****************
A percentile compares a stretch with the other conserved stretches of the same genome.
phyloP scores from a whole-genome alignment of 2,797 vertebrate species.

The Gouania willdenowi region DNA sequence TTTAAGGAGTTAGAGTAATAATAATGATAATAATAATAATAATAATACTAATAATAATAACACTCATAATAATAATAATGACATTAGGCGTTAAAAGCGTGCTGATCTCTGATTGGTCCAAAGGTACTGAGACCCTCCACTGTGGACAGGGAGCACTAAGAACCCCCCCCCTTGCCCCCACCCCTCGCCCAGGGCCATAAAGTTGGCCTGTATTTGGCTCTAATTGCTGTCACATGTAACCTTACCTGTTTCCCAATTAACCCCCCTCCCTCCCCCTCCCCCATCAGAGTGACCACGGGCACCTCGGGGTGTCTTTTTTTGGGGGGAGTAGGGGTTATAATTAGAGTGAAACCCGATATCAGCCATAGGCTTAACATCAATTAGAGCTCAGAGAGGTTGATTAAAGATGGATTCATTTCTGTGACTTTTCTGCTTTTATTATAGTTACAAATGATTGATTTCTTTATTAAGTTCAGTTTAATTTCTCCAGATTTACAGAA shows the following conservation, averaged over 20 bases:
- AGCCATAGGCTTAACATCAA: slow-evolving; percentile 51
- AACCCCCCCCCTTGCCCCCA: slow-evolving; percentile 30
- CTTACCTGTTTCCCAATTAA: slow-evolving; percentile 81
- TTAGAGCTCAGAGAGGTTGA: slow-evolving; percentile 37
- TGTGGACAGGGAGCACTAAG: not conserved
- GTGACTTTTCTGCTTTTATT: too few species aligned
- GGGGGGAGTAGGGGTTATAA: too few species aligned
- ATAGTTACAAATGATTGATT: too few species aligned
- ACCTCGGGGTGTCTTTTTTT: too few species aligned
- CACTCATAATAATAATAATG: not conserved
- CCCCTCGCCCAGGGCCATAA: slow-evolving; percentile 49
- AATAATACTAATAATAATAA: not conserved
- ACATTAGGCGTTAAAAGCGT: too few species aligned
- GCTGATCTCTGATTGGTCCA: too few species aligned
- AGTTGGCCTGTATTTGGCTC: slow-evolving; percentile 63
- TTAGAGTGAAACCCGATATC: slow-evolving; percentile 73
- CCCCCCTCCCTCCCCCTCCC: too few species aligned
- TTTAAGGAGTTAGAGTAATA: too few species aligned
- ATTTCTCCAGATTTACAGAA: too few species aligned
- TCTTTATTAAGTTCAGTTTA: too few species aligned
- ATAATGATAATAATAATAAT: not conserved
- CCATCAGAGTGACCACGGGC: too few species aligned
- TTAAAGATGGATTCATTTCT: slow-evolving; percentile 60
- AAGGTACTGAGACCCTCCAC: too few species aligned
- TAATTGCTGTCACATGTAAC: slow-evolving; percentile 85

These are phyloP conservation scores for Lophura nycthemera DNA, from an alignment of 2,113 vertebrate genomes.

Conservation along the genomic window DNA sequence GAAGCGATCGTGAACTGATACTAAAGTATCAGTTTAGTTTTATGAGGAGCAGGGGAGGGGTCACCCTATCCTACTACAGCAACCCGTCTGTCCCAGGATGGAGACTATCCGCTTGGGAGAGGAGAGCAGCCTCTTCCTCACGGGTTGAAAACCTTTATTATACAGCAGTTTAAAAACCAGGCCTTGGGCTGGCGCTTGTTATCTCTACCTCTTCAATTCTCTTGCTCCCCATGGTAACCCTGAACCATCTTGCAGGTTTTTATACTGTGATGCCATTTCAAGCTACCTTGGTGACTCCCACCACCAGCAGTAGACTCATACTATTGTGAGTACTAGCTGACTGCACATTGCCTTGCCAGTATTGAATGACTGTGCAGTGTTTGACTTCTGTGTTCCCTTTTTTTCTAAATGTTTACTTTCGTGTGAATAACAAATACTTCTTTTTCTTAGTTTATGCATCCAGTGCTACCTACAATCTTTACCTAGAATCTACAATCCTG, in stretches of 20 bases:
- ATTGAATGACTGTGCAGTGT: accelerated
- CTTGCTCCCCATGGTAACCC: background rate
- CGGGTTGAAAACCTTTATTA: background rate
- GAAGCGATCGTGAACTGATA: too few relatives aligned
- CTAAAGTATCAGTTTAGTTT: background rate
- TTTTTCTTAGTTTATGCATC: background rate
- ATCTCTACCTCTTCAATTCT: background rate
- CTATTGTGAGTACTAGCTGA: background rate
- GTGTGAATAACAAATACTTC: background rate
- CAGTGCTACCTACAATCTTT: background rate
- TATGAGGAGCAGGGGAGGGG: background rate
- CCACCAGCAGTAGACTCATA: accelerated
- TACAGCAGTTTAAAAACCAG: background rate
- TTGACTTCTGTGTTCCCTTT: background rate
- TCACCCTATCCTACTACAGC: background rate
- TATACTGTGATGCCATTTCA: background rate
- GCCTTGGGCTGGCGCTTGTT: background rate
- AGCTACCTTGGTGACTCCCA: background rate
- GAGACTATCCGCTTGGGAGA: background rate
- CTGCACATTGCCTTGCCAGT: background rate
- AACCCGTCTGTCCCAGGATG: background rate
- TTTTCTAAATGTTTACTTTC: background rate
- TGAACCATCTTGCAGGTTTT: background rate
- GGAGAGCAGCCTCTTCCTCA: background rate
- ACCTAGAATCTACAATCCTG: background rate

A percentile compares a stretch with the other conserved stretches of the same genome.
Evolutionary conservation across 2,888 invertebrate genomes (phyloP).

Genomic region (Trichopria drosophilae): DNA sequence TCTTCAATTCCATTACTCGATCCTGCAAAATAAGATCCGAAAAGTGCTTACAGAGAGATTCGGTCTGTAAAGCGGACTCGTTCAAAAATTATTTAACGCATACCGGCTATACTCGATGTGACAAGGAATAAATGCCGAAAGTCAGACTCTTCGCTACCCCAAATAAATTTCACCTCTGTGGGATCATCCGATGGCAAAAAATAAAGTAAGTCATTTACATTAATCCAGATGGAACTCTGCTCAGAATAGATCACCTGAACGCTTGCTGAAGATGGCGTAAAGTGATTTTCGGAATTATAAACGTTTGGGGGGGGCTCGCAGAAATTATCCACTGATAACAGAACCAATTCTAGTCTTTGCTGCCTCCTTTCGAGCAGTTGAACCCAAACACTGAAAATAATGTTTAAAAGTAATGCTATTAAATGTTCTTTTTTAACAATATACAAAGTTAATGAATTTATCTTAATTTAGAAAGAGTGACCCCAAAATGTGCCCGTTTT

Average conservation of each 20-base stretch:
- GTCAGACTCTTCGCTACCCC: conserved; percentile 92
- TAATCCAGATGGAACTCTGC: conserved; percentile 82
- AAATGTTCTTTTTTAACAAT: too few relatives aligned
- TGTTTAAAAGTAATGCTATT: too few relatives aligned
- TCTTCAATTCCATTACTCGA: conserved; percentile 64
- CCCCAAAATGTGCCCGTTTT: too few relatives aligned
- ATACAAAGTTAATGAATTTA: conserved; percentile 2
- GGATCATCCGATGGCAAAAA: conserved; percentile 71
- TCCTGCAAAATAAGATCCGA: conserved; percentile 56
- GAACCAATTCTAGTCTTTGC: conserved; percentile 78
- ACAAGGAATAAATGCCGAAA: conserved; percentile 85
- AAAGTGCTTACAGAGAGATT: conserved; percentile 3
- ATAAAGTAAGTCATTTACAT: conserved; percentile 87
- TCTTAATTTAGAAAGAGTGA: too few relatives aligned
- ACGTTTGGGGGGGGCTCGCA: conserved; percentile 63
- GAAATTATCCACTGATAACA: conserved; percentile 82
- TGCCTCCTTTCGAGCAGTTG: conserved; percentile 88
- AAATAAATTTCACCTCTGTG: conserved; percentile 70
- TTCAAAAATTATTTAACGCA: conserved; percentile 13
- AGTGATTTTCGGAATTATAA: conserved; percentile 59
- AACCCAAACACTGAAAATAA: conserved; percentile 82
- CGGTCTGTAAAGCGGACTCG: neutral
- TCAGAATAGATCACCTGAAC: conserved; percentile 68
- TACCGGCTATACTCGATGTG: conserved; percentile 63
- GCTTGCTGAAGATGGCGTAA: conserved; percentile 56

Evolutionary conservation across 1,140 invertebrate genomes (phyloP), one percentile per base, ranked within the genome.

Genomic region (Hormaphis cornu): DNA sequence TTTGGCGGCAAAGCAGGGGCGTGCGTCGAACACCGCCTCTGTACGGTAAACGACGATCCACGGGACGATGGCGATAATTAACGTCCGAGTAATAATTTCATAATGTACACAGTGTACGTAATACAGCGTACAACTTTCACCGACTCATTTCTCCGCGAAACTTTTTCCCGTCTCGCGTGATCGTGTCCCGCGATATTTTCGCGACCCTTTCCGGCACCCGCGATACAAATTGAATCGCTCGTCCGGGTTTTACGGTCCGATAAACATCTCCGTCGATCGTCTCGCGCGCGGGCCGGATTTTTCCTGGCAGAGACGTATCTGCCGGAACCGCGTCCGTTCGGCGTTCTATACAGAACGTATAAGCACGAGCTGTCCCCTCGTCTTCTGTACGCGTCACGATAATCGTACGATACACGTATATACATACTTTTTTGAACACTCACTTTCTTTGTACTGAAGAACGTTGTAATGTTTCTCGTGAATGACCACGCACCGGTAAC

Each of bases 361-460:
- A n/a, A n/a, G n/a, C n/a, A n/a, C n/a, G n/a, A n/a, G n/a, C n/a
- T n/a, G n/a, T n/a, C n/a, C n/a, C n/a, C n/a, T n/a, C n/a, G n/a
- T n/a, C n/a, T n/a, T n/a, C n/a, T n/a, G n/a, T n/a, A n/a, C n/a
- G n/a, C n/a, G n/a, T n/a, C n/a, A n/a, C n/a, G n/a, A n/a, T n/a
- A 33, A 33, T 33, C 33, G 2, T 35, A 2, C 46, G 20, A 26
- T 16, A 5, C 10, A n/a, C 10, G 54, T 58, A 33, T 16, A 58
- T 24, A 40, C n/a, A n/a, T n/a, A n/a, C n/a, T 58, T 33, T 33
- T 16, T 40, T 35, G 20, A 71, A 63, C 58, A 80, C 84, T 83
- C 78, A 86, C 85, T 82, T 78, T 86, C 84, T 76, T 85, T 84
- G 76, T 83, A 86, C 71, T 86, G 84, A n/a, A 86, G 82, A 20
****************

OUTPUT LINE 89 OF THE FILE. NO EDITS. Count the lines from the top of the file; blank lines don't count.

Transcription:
- T n/a, G n/a, T n/a, C n/a, C n/a, C n/a, C n/a, T n/a, C n/a, G n/a